I think what bothered me too, is that in this book, this evil child was manipulated... at the age of TWELVE. Yet, she seems to be held 100% accountable for her actions. I'm not saying that the child was guilt free, but when I was twelve, I listened to my parents. I did what they told me. Yet, it always seems like because bad sister is so fat and thus, evil, she gets no break for her age. One minute she's whining like she's seriously mentally challenged, yet at the age of twelve, she could get everyone to dance like puppets. And as an adult, she's still unable to talk for ten sentences without mentioning food. Having been someone who lived with people who dealt with weight issues and had her own all of her life, no, fat people don't discuss food all the time. Seriously, we don't. We don't even like to mention food, because the moment the subject comes up, everyone stares at you when you're fat. But not this girl. She can't even talk about her boyfriend without mentioning that they like to toast wieners over an open fire. This whole, "I'm fat and I love to eat," is way overplayed in the book.

The conclusion of this book was too neat too. The "bad" people all get what is properly theirs. The good people get their hearts desire, right down to something that usually doesn't happen to a middle aged couple, but hey, nothing is too good for them, right?

It's too bad that Ms. Michaels had to use this book as her platform to beat us over the head with her "Fat people are miserable" agenda, because it might have been a good book, otherwise. It poked a stick bravely at an issue that is a very sensitive one in our country, and if done right, it would have been interesting to see how you handle being on the other end of the witch hunt when you're not guilty. But instead, she flipped it into a ridiculous book where we're expected to believe a twelve year old girl, who is normally unable to do anything but talk about where and what she will eat next, was suddenly able to convince everyone she did something she did not. It's a world where fat people are horrible cliches. It's a world where someone works for the IRS for five years and it teaches them how to become an expert hacker and able to access anyone's personal accounts. It's too unbelievable. I expected better.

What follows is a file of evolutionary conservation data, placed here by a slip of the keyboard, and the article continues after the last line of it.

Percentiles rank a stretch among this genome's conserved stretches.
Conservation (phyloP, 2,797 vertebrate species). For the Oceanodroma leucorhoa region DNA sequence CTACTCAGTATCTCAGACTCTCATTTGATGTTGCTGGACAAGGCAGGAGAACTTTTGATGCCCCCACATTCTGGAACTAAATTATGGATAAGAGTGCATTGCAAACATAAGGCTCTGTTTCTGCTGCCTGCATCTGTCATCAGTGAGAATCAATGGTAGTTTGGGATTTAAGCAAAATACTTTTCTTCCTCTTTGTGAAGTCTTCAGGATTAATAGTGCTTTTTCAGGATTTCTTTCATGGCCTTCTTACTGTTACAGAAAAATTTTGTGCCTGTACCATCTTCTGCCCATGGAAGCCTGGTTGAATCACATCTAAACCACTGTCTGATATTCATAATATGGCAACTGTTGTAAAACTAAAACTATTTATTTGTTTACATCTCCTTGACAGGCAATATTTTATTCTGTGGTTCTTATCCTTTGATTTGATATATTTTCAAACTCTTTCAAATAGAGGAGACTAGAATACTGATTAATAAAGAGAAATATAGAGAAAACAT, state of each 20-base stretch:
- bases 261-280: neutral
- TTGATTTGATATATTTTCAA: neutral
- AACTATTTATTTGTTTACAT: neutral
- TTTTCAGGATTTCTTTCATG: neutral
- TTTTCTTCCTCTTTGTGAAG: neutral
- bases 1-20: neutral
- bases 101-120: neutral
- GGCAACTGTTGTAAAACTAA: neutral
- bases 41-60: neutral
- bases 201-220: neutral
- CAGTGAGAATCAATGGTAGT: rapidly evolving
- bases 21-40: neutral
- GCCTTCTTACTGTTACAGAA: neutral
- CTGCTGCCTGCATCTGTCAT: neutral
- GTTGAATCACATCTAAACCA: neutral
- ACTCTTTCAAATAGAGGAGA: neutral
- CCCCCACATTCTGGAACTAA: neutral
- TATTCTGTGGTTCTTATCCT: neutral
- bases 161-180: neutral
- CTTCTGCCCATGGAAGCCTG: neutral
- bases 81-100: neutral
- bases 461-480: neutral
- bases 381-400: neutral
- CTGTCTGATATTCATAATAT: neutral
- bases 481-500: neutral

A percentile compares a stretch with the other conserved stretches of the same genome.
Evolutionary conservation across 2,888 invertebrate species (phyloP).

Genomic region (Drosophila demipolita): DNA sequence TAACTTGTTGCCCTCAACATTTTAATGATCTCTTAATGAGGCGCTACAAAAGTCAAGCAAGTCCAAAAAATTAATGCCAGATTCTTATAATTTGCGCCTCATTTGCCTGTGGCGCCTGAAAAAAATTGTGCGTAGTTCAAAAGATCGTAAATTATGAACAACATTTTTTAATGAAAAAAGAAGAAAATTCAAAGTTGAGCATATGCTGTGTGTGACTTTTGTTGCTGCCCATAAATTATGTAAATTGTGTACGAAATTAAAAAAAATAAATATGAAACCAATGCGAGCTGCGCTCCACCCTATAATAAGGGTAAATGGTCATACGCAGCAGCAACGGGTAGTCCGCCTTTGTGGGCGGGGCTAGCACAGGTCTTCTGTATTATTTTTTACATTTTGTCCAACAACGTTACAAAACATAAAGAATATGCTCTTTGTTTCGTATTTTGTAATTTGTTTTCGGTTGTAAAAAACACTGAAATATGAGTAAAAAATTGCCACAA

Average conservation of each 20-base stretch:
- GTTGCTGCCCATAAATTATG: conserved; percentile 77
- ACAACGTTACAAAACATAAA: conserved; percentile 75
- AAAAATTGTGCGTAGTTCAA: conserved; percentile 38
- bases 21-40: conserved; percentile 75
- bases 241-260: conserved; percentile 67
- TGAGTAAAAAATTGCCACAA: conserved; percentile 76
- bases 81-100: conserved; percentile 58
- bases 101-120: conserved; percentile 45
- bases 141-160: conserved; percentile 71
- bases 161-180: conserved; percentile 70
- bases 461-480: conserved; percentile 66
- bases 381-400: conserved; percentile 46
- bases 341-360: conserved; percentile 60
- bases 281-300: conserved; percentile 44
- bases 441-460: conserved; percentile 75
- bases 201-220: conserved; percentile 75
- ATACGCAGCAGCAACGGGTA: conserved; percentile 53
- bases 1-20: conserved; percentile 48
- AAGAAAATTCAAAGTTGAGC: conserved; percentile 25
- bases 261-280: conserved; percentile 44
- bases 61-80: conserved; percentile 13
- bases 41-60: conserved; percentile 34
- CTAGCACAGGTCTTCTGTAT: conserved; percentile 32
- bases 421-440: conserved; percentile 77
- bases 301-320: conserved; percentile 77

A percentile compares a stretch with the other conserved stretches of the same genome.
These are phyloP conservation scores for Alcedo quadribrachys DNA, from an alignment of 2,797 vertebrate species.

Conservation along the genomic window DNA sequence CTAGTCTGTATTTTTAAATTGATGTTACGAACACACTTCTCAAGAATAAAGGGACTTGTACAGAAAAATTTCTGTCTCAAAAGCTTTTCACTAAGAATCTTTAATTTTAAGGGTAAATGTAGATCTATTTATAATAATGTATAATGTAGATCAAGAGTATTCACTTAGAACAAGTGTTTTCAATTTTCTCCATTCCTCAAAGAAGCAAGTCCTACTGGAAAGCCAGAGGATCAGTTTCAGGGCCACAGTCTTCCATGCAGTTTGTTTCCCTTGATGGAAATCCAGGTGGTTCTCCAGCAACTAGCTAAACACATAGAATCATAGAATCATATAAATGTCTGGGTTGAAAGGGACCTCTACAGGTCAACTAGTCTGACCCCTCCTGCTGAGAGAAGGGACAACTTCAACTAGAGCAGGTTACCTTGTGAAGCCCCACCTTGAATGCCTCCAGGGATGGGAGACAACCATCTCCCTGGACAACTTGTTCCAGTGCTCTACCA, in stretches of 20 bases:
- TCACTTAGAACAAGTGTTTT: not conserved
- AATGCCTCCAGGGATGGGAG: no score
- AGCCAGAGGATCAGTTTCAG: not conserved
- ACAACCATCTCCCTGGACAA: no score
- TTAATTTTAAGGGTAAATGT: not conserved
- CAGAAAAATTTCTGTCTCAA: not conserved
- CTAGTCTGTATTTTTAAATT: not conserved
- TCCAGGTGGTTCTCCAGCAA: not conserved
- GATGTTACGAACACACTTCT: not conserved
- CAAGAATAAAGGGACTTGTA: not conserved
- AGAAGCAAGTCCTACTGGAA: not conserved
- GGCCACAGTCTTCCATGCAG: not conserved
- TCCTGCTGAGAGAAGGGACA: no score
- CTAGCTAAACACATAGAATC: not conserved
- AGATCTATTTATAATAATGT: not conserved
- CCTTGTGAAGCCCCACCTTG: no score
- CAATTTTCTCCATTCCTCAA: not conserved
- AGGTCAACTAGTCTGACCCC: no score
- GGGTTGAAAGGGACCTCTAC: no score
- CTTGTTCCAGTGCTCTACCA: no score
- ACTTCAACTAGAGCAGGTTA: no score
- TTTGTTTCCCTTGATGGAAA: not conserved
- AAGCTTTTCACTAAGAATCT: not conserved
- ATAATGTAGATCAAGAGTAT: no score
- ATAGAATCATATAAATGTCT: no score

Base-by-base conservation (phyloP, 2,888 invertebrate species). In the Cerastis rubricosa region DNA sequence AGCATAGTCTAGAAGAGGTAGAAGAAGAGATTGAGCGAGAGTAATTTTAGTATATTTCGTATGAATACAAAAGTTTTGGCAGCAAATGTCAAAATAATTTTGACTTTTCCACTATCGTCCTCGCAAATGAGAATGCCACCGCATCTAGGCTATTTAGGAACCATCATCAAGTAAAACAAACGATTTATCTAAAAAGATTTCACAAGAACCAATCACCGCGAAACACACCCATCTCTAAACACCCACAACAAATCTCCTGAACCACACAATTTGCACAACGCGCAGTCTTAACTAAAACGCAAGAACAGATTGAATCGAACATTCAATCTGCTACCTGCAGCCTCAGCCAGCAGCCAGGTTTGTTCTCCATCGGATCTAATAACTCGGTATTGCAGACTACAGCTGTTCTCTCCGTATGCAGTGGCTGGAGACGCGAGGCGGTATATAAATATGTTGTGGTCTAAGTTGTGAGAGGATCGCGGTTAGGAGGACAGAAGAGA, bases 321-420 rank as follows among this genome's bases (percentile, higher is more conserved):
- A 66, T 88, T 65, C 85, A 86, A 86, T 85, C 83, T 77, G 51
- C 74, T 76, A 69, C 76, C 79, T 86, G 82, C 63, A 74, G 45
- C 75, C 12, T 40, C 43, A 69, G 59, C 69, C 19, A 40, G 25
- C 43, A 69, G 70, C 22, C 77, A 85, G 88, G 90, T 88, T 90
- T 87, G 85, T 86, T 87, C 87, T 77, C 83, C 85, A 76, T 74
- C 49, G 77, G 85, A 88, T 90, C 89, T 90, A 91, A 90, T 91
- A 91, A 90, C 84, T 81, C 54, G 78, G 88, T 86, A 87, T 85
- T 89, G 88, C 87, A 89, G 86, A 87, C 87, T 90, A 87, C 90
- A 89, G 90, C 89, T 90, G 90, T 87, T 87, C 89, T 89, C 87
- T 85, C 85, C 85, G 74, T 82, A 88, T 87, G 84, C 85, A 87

5 of 5 people found the following review helpful
Swiss cheese has less holes Feb. 26 2013
By Reader With Standards - Published on
Format: Kindle Edition
Warning: Contains Spoilers


I've read a number of books by Fern Michaels and I have to say, this book reads like it was written by someone else under her name. I've read better self published first novels than this book.

Perhaps I should have stopped reading with the completely unnecessary plot point of having the fighting family drive up from South Florida to the mountains of North Carolina rather than flying only to turn around and drive back the next day to catch a cruise back in Florida. We're not talking about little kids. The parents could have put them on a plane and let them fly alone, or one parent could have flown up and back at significantly less time than it took to make the drive. The drive out of Florida alone is eternal and not at all enjoyable.

The characters aren't properly developed at all. Everyone is a one dimensional and stereotypical. Debbie, the manipulative abusive mother calls her oldest daughter names in front of people. I'm sorry, even the worst mother will put on an act in public. The husband's first lawyer was so wonderful in the beginning, yet Kate "had a bad feeling" about him all along. Really? And this is a couple where money is no object. They could have afforded the best defense and good investigators to discredit the family making the accusations. There's no mention of Alex ever smoking, yet when he's accused by Sara of burning her with a cigarette, the defense attorney doesn't even question it.

The middle of the book bends credibility even further. We're expected to believe that in 5 years of training with the IRS Kate gains the skills to hack into computer accounts and destroy someone else's life. And that Kate, who loves to cook, spends 5 years eating frozen dinners in her grief. Really?

Even better, the "pat" solution in the end that wraps it all in a nice bow is completely unrealistic.